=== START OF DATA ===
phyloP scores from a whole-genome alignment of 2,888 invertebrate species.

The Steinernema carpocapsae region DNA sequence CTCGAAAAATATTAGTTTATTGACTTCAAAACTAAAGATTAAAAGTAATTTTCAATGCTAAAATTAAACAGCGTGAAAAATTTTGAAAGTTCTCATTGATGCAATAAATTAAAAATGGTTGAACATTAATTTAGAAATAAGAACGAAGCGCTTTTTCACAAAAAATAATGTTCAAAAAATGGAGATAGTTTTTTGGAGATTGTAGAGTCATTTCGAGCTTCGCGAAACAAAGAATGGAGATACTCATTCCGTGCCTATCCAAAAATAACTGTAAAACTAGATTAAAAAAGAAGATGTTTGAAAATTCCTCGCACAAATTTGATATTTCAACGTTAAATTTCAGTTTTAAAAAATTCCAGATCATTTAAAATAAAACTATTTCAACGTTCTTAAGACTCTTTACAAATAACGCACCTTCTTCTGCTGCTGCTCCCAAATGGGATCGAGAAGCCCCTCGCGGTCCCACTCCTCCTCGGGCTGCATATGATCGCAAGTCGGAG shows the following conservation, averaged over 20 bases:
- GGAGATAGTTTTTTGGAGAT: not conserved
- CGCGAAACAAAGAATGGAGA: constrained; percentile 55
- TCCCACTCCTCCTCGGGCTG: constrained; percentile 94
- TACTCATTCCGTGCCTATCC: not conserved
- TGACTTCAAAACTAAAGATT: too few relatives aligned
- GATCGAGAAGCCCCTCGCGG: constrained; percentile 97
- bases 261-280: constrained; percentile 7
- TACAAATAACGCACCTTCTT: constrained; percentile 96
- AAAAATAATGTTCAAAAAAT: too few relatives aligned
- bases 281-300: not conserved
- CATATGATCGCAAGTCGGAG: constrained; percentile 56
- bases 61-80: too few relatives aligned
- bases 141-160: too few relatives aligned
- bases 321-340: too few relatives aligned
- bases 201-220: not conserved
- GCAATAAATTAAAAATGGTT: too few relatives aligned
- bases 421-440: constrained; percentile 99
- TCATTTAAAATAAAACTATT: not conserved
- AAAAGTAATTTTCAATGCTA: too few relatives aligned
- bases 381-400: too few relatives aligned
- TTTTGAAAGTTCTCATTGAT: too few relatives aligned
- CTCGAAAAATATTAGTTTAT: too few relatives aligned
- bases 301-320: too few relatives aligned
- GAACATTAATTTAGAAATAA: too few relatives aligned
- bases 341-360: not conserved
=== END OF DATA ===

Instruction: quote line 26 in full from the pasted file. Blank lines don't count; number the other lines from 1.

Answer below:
- GAACATTAATTTAGAAATAA: too few relatives aligned